We at Teach and Learn with Georgia have many talented volunteers who are doing great things with their schools and in their communities. Recently, we asked them to send in descriptions of their projects, and were flooded with responses. (Awesome!)
Here are some volunteers’ projects, in their own words:
Vicky Banas, Chognari, Imereti: I organized a Halloween party/disco, with the help of one of my co-teachers and our sixth grade class, for the entire school. It was very successful and approximately 60 children attended as well as many parents. I found out after the even that it was the first party that the school has ever had. … My costume was a giant khinkali!Erin Berman, Tskaltubo, Imereti: I wanted to share the library project I worked on. I think many other volunteers can accomplish the same or even better at their own school, helping give their students access to new reading materials.
Arthur Collins, Sakuneti, Samtskhe-Javakheti: I have started an international exchange series with some students from India. Each group is using English to explain and share parts of their cultures with each other.
Melissa Fairey, Patara Jikhaishi, Imereti: I started an extra-curricular activity that I call the Patara Jikhaishi Film Club. Together my co-teacher, students and I came up with a plot, characters and story line that the children act out and star in. The script is in English and the students memorized their lines. … The students were given a choice about their characters, plot and costumes. I filmed them on my camera and made it into a movie for them. It has been very successful and it incorporates not only the students I teach from grades 1-6, but also the older grades that I don’t get to see on a day-to-day basis. It has allowed me to get to know the other students of the school.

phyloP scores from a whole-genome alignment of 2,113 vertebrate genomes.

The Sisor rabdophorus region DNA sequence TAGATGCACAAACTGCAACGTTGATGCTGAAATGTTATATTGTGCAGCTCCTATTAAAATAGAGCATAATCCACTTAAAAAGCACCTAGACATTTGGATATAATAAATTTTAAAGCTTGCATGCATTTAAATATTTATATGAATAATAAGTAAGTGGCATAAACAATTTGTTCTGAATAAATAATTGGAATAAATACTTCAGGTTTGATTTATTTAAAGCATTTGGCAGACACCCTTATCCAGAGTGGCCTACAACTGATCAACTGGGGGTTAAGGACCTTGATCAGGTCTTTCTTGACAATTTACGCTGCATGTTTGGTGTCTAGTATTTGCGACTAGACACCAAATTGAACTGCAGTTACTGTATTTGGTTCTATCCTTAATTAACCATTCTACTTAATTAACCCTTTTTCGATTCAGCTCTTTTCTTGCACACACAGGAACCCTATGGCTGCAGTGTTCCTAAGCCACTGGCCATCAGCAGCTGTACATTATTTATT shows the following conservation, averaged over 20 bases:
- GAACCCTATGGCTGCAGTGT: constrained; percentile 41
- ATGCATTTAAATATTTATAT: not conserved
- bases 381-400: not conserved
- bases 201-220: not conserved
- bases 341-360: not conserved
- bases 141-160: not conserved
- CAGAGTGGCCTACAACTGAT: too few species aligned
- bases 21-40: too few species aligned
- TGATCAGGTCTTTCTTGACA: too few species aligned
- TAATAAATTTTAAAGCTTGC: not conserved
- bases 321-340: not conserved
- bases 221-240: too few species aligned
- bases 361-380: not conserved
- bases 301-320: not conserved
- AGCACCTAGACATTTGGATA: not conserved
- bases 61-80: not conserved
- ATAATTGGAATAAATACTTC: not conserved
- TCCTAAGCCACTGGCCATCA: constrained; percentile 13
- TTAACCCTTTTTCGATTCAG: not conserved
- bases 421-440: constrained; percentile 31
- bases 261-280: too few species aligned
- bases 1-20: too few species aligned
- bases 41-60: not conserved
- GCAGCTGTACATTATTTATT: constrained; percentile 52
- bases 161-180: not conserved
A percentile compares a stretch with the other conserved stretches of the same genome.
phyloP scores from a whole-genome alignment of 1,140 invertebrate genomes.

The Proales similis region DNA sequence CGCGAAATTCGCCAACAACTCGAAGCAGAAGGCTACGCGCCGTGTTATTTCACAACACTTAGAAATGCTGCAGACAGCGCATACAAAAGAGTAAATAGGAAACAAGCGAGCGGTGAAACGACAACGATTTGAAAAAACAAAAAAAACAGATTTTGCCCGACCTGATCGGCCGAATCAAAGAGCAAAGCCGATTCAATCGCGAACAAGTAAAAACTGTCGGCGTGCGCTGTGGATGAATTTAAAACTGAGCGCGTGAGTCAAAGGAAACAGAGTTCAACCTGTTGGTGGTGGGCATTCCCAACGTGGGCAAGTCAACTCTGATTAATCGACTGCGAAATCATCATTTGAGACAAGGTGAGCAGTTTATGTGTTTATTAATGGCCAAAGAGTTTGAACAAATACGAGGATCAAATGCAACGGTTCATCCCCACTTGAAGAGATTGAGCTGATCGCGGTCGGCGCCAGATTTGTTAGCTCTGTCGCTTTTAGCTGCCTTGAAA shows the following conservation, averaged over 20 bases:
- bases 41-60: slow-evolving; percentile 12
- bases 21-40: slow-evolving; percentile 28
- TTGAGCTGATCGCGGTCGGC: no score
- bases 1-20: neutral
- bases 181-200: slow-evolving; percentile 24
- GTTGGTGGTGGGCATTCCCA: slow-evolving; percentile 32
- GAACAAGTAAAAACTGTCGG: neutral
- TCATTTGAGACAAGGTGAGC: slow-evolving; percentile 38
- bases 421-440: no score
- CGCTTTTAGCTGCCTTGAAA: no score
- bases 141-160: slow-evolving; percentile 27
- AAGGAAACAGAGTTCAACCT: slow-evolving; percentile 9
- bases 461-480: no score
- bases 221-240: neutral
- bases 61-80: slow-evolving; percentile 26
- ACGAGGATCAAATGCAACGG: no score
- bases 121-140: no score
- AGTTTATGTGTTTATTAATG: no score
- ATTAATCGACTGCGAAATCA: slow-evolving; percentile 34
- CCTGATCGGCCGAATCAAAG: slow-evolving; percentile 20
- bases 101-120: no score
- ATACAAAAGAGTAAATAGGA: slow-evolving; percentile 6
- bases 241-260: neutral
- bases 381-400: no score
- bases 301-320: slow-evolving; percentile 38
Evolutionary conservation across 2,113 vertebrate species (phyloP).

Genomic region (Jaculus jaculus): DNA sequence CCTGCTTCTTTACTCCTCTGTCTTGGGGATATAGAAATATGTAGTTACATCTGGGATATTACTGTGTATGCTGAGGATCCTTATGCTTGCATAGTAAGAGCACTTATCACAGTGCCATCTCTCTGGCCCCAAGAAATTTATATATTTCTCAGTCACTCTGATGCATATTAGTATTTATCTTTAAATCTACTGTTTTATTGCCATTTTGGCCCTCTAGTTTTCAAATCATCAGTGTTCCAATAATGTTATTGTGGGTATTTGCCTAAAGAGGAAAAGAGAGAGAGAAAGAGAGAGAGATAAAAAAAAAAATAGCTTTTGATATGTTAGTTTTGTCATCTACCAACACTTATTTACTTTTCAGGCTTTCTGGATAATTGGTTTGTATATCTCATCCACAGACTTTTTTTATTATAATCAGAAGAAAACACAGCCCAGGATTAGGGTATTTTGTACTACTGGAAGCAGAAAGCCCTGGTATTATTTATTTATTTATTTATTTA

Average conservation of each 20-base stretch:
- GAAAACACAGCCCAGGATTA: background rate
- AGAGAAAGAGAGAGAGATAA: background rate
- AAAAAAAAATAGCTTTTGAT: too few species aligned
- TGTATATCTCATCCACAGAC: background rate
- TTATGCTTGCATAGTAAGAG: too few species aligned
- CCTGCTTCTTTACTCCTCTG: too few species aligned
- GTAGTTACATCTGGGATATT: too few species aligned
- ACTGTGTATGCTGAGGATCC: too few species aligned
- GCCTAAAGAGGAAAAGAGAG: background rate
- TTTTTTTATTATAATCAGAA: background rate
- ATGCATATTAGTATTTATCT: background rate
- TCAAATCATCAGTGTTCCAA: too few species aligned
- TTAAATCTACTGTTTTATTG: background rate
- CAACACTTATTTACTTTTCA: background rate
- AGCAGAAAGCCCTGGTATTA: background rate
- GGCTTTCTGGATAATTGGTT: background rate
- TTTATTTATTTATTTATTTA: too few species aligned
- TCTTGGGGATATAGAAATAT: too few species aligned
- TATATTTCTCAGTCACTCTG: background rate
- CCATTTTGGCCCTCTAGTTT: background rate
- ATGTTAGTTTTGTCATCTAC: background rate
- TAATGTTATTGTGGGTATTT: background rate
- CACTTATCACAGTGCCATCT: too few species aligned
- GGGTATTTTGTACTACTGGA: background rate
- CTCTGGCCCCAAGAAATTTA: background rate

[Ed. note: The film’s not quite finished, but when it is, we’ll be happy to post a link!]Jonathan Hackett, Geguti, Imereti: I have a huge collection of my personal videos from around Georgia posted on YouTube. [Ed. note: You can watch Jonathan’s videos here.] Some of them are from school field trips, school presentations, and personal trips around the country, either with my host family or on my own. … I’ve created and run a German speaking group and an English speaking group. Our kids have also taken part in some national German competitions around the country, and the “German Olympics”.